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On 26 February 2015, a young woman driver was pulled over by a man pretending to be a police officer on the NSW mid-north coast. The woman was driving on the Pacific Highway just north of Coffs Harbour, when she noticed a car behind her with a flashing red light on the dashboard.

After she pulled over, a man carrying a torch approached her car and asked to see her driverís licence. When she saw that his car had no number plate on the front, she drove away and reported the matter to police.

This is the second such report in the past few months of people impersonating police and pulling motorists over. What is very dangerous about this is that the motorists who fall for this scam are vulnerable to attack, rape and robbery.

What you need to know is this. You are NOT obliged to pull over for anybody, including police, if you think that there may be something suspicious or untoward. If you are pulled over by a person in what appears to be a police car, you are well within your rights to treat this with a great deal of suspicion and refuse to do so.

The best thing is to keep driving and try to find a police station and at the same time, call 000 and report to the emergency service that you suspect that a person who is trying to pull you over is not a police officer. Make sure to give the operator your exact location and direction of travel and make sure that all your car doors are locked and the windows are shut. If possible, try and note the number plate of the other car.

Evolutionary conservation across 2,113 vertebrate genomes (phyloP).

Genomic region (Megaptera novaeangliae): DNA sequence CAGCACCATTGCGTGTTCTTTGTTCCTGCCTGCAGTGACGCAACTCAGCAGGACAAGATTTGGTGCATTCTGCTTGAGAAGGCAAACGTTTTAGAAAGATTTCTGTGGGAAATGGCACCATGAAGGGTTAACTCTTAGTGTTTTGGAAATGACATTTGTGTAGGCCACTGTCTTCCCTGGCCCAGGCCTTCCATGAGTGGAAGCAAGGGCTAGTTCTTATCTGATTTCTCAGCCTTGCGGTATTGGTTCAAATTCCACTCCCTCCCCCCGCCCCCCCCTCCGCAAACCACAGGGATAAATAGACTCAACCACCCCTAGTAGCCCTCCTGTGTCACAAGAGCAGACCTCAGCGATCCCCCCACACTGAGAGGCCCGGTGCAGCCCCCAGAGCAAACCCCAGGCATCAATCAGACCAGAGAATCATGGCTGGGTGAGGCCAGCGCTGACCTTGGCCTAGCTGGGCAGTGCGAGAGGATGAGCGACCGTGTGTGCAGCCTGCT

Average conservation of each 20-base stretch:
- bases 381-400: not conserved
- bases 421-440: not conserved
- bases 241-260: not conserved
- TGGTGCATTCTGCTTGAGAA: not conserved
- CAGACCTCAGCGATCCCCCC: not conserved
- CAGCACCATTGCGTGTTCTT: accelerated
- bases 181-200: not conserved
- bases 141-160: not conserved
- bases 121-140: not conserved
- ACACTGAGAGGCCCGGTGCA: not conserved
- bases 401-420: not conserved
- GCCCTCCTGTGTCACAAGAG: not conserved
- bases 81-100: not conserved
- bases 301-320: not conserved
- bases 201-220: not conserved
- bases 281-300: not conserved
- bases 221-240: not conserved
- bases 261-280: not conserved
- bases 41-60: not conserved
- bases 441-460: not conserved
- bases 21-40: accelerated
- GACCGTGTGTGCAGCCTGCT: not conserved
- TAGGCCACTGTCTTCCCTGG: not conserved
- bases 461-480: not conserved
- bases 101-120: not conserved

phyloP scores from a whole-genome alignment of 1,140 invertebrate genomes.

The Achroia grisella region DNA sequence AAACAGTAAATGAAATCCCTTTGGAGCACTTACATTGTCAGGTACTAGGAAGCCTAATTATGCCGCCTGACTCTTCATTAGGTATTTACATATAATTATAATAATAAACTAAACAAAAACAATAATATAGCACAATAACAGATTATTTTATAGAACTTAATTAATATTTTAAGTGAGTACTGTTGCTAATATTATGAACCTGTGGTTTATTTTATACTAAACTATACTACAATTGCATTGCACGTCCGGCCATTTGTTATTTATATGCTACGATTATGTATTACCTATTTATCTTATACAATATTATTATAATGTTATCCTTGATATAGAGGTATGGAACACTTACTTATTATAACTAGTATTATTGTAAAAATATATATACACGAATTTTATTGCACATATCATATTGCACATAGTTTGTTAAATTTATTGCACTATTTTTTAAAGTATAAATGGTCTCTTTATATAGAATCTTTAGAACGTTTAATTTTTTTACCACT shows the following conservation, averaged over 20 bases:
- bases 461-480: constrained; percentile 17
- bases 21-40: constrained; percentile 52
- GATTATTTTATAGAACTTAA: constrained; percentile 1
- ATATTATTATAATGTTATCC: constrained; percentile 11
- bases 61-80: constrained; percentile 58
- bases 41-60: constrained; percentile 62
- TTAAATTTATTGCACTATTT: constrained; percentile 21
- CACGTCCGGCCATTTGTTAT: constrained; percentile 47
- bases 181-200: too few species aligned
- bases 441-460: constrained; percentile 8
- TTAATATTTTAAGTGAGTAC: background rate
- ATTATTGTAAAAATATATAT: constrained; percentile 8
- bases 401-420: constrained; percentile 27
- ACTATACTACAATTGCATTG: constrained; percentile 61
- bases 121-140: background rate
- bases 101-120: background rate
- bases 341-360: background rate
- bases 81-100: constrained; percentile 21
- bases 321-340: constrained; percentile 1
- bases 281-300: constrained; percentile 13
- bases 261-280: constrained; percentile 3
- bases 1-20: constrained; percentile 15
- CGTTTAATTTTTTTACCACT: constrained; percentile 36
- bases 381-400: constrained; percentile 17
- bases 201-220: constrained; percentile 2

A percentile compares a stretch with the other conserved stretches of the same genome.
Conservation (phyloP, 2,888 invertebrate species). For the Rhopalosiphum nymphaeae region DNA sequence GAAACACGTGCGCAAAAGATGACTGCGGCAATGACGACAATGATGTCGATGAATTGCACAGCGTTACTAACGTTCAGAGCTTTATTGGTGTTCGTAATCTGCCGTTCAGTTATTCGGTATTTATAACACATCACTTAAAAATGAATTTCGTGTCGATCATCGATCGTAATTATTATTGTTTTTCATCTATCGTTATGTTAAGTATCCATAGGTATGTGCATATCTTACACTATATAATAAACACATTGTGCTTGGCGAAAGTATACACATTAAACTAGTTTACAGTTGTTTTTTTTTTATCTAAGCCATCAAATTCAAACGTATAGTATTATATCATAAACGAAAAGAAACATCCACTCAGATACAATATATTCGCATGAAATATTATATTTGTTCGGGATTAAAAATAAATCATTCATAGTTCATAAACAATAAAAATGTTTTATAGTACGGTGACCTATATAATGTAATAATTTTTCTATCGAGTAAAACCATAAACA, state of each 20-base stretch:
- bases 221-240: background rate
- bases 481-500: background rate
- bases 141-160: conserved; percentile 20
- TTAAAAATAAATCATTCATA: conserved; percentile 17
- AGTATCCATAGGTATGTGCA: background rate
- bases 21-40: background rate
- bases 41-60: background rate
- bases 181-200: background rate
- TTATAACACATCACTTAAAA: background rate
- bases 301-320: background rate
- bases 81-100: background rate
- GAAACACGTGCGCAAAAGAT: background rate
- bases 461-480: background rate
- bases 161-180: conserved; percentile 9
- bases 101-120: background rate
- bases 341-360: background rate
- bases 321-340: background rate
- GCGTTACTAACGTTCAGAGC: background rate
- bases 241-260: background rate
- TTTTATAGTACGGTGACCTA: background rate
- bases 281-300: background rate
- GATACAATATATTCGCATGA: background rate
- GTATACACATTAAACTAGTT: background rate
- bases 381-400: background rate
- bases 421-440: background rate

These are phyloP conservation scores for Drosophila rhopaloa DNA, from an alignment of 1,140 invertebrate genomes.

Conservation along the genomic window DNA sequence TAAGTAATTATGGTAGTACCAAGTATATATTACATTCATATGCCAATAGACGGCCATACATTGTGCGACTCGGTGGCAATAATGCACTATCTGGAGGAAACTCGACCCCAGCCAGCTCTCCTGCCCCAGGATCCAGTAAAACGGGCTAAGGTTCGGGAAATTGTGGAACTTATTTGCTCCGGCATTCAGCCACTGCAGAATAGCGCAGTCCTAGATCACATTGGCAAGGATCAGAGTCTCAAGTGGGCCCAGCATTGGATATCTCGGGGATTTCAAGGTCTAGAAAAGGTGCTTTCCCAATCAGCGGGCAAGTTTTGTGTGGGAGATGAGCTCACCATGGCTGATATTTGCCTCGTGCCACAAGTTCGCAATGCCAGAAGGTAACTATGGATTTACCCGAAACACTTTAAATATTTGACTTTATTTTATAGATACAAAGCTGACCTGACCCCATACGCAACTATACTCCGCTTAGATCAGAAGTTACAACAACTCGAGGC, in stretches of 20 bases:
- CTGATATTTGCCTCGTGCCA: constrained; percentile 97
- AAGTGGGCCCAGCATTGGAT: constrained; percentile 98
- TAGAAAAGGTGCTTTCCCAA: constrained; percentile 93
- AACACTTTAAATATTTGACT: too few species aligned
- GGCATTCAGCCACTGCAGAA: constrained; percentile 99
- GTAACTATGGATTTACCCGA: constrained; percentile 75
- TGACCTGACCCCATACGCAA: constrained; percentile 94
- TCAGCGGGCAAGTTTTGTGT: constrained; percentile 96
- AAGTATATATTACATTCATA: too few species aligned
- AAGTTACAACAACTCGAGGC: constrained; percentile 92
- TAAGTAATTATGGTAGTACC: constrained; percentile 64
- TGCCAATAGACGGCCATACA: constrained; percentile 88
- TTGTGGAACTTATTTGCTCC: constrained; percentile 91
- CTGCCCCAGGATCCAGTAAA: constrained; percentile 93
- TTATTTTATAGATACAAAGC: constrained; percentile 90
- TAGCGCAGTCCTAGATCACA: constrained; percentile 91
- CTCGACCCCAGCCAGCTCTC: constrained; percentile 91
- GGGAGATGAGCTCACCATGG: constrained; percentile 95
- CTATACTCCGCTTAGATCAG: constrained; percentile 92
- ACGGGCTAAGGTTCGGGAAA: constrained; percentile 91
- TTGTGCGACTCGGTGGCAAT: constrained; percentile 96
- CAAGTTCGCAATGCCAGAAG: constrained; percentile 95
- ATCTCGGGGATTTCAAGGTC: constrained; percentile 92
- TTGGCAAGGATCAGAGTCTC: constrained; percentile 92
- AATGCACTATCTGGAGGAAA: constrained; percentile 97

If it turns out that the person trying to pull you over is really a cop and he tries to berate or intimidate you or even try to book you for failing to stop, make sure you video record the encounter and tell the cop in no uncertain terms that you had no evidence that he was a real cop, just because he had flashing lights on his car. Anybody can go to Dick Smith or Jaycar and buy flashing blue and red strobe lights. Anybody can slap a magnetic sign saying "Police" on the sides of their car.

Tell him that in light of the cases of people impersonating police officers who were pulling people over, you had every right to be suspicious until you ascertained that he was the real thing and then you pulled over. Tell him that if he wants to make an issue of it, he can arrest you and then you will take the matter to court, have the charge thrown out and then proceed to sue him for wrongful arrest and other damages.

Police have certain powers, but they are certainly not unlimited. People also have the legal right to protect themselves against crooks and scammers. So always exercise those rights and ensure that when you are driving, you are always cognisant of safety issues and you take all the appropriate actions to keep yourself secure.

But please remember - ALWAYS video record every encounter with police, as you are legally entitled to do so in any public place. If a cop objects to this, tell him to look up the relevant laws and in most states, the police handbooks state that people have the right to record anything in public places. That video recording may be the evidence you need to beat a wrongful arrest or wrongful booking charge


In January 2015, it was announced by NSW Environment Minister Rob Stokes that litterbugs will face fines of up to $500 when dobbed in by fellow citizens unless they can prove they are innocent. Until now, infringement notices were only issued if offenders were caught directly by Environment Protection Authority officers, police or councils.

Under an overhaul of the Stateís pollution reporting system, the Government is empowering every citizen to report motorists flinging rubbish from their car windows. From March 2015, anyone reported to the litter hotline will face fines of up to $200 for individuals, $500 for lit cigarettes during fire bans and $900 for a corporation. The new rules mean motorists dobbed in to the hotline will be fined unless they can prove otherwise, Environment Minister Rob Stokes said.